"Next morning I was arrested, and I then learned that Mr. Wilson, the manager of my bank, had been murdered, and that Lady Clinton's jewelry had been stolen from the strong-room. It seems that the manager, who lived in the flat over the bank, had been awakened by some noise in the night, and had gone downstairs to investigate."
"Yes," said Hawke, "and they found your driving-license on his body. If it had been on the floor underneath his body it wouldn't have been quite such a strong clue, since you might have dropped it there during the day, but it was on top, resting on his hip, as though it had fallen there after you had bludgeoned him."
The detective sat abstractedly rubbing his hands for a moment.
"The fact of your having been seen loitering near the bank at the material time weighs against you," he went on.
"On the other hand, it's conceivable that the appointment outside the bank was part of a plan to lend strength to the implication provided by the driving-license — assuming that to have been planted there, and not dropped by you."
"I didn't know I'd lost it," said Thorpe, "not having had occasion to produce it for some time past."
"It may have been taken from you at one of those parties, when you were a trifle the worse for liquor. A pattern of your bank keys may have been obtained in the same way."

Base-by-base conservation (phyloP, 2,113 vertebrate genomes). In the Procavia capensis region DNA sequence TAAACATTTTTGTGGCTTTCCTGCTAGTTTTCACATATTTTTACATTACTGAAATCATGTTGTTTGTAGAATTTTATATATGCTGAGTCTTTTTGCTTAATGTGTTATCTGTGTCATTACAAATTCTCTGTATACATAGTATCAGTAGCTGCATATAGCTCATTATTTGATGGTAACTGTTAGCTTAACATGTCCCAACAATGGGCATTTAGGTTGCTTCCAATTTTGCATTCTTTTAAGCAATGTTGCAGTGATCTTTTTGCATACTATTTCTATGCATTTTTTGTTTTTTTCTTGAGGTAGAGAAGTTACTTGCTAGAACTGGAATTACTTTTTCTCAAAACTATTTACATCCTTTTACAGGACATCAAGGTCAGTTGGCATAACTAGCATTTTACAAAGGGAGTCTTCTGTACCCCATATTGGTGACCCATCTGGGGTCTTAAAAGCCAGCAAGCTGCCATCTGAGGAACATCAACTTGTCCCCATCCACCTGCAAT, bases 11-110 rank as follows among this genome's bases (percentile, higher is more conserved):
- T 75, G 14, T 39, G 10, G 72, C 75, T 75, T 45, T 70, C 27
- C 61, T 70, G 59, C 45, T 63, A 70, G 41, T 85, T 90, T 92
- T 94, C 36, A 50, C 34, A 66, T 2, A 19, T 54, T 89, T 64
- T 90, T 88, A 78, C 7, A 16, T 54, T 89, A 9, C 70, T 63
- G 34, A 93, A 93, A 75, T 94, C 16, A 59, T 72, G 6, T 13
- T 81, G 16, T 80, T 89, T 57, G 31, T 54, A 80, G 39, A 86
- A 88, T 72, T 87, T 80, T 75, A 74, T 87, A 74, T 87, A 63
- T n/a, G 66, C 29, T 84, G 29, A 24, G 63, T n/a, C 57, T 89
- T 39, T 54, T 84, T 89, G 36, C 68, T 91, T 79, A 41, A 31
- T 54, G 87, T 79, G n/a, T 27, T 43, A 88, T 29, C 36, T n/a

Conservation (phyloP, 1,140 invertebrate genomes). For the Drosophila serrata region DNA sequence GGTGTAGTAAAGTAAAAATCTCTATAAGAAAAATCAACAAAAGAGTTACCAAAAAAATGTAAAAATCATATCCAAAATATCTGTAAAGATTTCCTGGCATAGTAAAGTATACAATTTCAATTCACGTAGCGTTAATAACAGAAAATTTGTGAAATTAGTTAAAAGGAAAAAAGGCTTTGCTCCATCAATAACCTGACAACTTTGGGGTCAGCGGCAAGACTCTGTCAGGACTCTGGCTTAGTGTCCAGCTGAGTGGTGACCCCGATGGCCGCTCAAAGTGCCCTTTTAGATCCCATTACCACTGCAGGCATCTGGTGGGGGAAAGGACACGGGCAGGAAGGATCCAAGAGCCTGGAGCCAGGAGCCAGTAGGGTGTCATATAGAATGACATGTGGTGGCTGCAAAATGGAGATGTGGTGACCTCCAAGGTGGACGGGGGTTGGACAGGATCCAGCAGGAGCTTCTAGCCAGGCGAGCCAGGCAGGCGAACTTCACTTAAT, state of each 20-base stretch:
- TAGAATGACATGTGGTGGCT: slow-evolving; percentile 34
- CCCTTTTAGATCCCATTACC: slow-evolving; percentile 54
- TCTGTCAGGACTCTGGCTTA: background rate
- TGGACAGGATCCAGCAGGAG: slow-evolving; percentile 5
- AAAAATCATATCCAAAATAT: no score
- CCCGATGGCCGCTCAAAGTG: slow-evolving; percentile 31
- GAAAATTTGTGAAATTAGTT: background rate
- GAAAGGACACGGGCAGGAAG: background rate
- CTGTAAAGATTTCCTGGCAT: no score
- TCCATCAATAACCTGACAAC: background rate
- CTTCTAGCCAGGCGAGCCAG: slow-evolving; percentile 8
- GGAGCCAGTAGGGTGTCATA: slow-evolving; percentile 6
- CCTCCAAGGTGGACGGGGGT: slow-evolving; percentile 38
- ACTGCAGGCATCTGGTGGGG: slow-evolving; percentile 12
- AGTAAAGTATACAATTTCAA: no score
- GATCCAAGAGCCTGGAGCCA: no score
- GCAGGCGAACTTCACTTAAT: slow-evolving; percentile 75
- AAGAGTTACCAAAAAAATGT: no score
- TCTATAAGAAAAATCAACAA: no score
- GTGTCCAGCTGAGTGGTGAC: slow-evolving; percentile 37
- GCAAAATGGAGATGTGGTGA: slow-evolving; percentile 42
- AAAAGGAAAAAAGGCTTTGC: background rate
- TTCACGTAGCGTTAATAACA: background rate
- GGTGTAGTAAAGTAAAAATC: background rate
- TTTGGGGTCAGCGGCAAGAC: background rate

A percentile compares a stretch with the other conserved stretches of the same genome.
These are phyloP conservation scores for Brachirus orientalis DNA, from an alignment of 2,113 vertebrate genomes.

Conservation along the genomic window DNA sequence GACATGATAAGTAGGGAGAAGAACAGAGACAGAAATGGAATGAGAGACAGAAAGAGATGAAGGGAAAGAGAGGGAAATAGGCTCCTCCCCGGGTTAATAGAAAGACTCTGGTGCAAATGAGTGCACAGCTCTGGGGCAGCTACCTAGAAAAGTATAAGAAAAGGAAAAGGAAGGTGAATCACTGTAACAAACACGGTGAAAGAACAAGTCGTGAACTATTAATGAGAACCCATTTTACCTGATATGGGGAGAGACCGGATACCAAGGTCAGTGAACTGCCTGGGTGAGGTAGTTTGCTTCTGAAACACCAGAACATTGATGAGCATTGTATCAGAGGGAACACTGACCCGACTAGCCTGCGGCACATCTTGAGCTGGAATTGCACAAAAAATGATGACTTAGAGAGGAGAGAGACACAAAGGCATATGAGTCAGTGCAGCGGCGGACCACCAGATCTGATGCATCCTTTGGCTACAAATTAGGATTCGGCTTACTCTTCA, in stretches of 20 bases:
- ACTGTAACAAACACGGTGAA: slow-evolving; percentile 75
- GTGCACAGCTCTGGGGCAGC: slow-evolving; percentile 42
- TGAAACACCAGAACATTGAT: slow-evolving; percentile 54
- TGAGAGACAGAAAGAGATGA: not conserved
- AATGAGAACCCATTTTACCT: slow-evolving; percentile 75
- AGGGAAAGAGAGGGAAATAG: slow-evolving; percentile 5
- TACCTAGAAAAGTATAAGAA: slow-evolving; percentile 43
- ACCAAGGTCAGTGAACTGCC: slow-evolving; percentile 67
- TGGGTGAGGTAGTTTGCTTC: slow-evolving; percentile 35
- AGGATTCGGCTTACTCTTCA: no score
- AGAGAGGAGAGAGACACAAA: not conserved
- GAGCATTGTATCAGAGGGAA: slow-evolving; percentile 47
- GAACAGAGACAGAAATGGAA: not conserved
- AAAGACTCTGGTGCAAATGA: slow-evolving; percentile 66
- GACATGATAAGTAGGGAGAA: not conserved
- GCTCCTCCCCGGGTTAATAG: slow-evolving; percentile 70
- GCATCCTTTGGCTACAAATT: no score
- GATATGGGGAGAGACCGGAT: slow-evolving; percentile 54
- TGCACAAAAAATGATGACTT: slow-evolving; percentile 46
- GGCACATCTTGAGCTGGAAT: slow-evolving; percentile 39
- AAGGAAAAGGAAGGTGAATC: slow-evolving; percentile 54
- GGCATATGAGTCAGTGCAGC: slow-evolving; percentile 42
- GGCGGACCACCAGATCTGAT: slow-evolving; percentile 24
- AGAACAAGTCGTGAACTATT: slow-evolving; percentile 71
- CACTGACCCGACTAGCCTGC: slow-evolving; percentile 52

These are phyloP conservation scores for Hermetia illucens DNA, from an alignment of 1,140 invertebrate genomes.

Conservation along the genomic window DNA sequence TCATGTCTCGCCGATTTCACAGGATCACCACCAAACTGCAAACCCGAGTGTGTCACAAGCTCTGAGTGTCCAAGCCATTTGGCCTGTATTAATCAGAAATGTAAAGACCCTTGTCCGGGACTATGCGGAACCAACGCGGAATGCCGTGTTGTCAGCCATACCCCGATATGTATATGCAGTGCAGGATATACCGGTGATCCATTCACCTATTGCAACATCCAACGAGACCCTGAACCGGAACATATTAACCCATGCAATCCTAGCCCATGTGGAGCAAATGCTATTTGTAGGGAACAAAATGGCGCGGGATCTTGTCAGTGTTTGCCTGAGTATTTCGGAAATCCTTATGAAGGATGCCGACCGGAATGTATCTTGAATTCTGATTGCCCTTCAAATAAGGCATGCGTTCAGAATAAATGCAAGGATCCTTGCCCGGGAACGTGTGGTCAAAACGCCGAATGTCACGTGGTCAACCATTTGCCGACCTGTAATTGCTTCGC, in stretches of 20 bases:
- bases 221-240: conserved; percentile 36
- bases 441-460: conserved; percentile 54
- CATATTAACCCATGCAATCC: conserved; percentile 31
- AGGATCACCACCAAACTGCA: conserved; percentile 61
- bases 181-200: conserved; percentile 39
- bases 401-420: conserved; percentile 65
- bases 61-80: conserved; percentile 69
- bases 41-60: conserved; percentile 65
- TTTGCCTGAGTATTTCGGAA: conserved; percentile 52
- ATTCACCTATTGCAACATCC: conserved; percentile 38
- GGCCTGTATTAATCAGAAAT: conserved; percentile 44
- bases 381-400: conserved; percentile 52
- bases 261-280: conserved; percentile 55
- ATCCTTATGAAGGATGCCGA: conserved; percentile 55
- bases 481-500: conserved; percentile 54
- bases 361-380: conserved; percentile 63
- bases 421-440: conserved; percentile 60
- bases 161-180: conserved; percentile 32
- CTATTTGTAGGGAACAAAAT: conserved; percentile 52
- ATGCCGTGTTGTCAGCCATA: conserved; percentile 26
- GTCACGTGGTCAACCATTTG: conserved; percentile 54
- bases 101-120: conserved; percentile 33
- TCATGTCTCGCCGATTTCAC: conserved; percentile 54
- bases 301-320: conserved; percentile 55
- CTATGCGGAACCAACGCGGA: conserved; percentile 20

After a few further questions Hawke took his leave of Thorpe, and, with his assistant at the wheel of his car, was presently on his way to Captain Harcourt's house.
"All I have to tell you," said Harcourt, when the detective had stated his business, "is the same as I have told the police, namely, that I cannot give an account of my guests. I have been acting in a free-and-easy and undoubtedly foolish way, and invariably there have been almost as many gatecrashers as invited people at my parties.
"It has taught me a lesson," Harcourt added. "I'm quite prepared to believe that there were undesirables here who encouraged Thorpe to rob his bank, though I hope he doesn't suggest that I did so."
"No, he does not," said Hawke. "And your point is that these people who led Thorpe astray are strangers to you, although they may have met Thorpe here, under your roof."
"That's the way of it."